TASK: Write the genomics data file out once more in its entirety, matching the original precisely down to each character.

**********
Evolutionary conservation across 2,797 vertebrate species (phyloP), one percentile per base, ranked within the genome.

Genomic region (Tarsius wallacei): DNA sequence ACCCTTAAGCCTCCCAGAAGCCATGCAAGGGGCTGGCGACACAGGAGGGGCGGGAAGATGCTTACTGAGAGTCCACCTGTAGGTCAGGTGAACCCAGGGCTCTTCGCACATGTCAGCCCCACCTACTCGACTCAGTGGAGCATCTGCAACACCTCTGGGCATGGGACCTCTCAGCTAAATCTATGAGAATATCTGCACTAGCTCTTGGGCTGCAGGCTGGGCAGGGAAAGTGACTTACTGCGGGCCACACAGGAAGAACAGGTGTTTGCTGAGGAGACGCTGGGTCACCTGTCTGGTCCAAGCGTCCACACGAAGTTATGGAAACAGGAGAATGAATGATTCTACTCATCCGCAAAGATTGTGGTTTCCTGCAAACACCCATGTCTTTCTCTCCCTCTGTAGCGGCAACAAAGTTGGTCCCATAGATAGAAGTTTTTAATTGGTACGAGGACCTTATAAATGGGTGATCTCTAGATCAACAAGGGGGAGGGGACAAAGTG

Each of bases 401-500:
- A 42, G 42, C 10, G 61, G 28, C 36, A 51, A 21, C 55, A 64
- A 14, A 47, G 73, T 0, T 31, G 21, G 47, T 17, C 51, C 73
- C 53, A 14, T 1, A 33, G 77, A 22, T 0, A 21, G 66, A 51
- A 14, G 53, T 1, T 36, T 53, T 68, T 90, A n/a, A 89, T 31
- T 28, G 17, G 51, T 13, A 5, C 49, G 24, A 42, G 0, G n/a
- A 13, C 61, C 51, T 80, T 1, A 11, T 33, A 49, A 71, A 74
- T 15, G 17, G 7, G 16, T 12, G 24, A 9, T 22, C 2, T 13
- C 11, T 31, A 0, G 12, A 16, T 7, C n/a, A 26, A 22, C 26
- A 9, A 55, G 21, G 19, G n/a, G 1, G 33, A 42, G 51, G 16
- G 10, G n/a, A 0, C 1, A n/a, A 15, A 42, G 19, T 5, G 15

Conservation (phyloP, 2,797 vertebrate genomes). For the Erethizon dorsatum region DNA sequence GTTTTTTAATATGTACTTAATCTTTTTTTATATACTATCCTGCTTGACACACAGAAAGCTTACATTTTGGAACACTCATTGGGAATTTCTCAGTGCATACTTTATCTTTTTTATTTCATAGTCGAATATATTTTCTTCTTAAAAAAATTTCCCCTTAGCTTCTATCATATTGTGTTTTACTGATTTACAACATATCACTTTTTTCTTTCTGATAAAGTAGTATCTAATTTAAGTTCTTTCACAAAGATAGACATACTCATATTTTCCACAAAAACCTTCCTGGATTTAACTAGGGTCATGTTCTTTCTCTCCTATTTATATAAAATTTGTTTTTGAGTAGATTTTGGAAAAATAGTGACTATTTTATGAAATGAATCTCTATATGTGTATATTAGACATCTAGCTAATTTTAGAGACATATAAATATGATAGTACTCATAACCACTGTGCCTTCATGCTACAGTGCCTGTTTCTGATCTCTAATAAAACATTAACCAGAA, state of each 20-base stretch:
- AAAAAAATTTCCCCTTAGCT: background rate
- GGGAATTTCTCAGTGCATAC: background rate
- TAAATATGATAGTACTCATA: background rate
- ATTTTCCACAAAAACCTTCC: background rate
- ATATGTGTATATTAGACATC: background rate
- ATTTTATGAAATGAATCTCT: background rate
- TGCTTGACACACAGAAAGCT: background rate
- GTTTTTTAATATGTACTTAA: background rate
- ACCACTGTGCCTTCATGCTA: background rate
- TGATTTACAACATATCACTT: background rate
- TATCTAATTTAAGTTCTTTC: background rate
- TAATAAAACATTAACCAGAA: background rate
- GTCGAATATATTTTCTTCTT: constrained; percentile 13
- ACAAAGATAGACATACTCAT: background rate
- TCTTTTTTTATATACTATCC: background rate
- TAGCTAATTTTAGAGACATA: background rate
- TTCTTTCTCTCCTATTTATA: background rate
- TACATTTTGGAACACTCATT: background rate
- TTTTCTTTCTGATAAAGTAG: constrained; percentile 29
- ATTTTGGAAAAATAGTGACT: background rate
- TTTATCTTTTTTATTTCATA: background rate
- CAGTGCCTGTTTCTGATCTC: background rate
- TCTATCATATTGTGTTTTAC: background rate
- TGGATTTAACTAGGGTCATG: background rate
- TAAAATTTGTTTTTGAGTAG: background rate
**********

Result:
Evolutionary conservation across 2,797 vertebrate species (phyloP), one percentile per base, ranked within the genome.

Genomic region (Tarsius wallacei): DNA sequence ACCCTTAAGCCTCCCAGAAGCCATGCAAGGGGCTGGCGACACAGGAGGGGCGGGAAGATGCTTACTGAGAGTCCACCTGTAGGTCAGGTGAACCCAGGGCTCTTCGCACATGTCAGCCCCACCTACTCGACTCAGTGGAGCATCTGCAACACCTCTGGGCATGGGACCTCTCAGCTAAATCTATGAGAATATCTGCACTAGCTCTTGGGCTGCAGGCTGGGCAGGGAAAGTGACTTACTGCGGGCCACACAGGAAGAACAGGTGTTTGCTGAGGAGACGCTGGGTCACCTGTCTGGTCCAAGCGTCCACACGAAGTTATGGAAACAGGAGAATGAATGATTCTACTCATCCGCAAAGATTGTGGTTTCCTGCAAACACCCATGTCTTTCTCTCCCTCTGTAGCGGCAACAAAGTTGGTCCCATAGATAGAAGTTTTTAATTGGTACGAGGACCTTATAAATGGGTGATCTCTAGATCAACAAGGGGGAGGGGACAAAGTG

Each of bases 401-500:
- A 42, G 42, C 10, G 61, G 28, C 36, A 51, A 21, C 55, A 64
- A 14, A 47, G 73, T 0, T 31, G 21, G 47, T 17, C 51, C 73
- C 53, A 14, T 1, A 33, G 77, A 22, T 0, A 21, G 66, A 51
- A 14, G 53, T 1, T 36, T 53, T 68, T 90, A n/a, A 89, T 31
- T 28, G 17, G 51, T 13, A 5, C 49, G 24, A 42, G 0, G n/a
- A 13, C 61, C 51, T 80, T 1, A 11, T 33, A 49, A 71, A 74
- T 15, G 17, G 7, G 16, T 12, G 24, A 9, T 22, C 2, T 13
- C 11, T 31, A 0, G 12, A 16, T 7, C n/a, A 26, A 22, C 26
- A 9, A 55, G 21, G 19, G n/a, G 1, G 33, A 42, G 51, G 16
- G 10, G n/a, A 0, C 1, A n/a, A 15, A 42, G 19, T 5, G 15

Conservation (phyloP, 2,797 vertebrate genomes). For the Erethizon dorsatum region DNA sequence GTTTTTTAATATGTACTTAATCTTTTTTTATATACTATCCTGCTTGACACACAGAAAGCTTACATTTTGGAACACTCATTGGGAATTTCTCAGTGCATACTTTATCTTTTTTATTTCATAGTCGAATATATTTTCTTCTTAAAAAAATTTCCCCTTAGCTTCTATCATATTGTGTTTTACTGATTTACAACATATCACTTTTTTCTTTCTGATAAAGTAGTATCTAATTTAAGTTCTTTCACAAAGATAGACATACTCATATTTTCCACAAAAACCTTCCTGGATTTAACTAGGGTCATGTTCTTTCTCTCCTATTTATATAAAATTTGTTTTTGAGTAGATTTTGGAAAAATAGTGACTATTTTATGAAATGAATCTCTATATGTGTATATTAGACATCTAGCTAATTTTAGAGACATATAAATATGATAGTACTCATAACCACTGTGCCTTCATGCTACAGTGCCTGTTTCTGATCTCTAATAAAACATTAACCAGAA, state of each 20-base stretch:
- AAAAAAATTTCCCCTTAGCT: background rate
- GGGAATTTCTCAGTGCATAC: background rate
- TAAATATGATAGTACTCATA: background rate
- ATTTTCCACAAAAACCTTCC: background rate
- ATATGTGTATATTAGACATC: background rate
- ATTTTATGAAATGAATCTCT: background rate
- TGCTTGACACACAGAAAGCT: background rate
- GTTTTTTAATATGTACTTAA: background rate
- ACCACTGTGCCTTCATGCTA: background rate
- TGATTTACAACATATCACTT: background rate
- TATCTAATTTAAGTTCTTTC: background rate
- TAATAAAACATTAACCAGAA: background rate
- GTCGAATATATTTTCTTCTT: constrained; percentile 13
- ACAAAGATAGACATACTCAT: background rate
- TCTTTTTTTATATACTATCC: background rate
- TAGCTAATTTTAGAGACATA: background rate
- TTCTTTCTCTCCTATTTATA: background rate
- TACATTTTGGAACACTCATT: background rate
- TTTTCTTTCTGATAAAGTAG: constrained; percentile 29
- ATTTTGGAAAAATAGTGACT: background rate
- TTTATCTTTTTTATTTCATA: background rate
- CAGTGCCTGTTTCTGATCTC: background rate
- TCTATCATATTGTGTTTTAC: background rate
- TGGATTTAACTAGGGTCATG: background rate
- TAAAATTTGTTTTTGAGTAG: background rate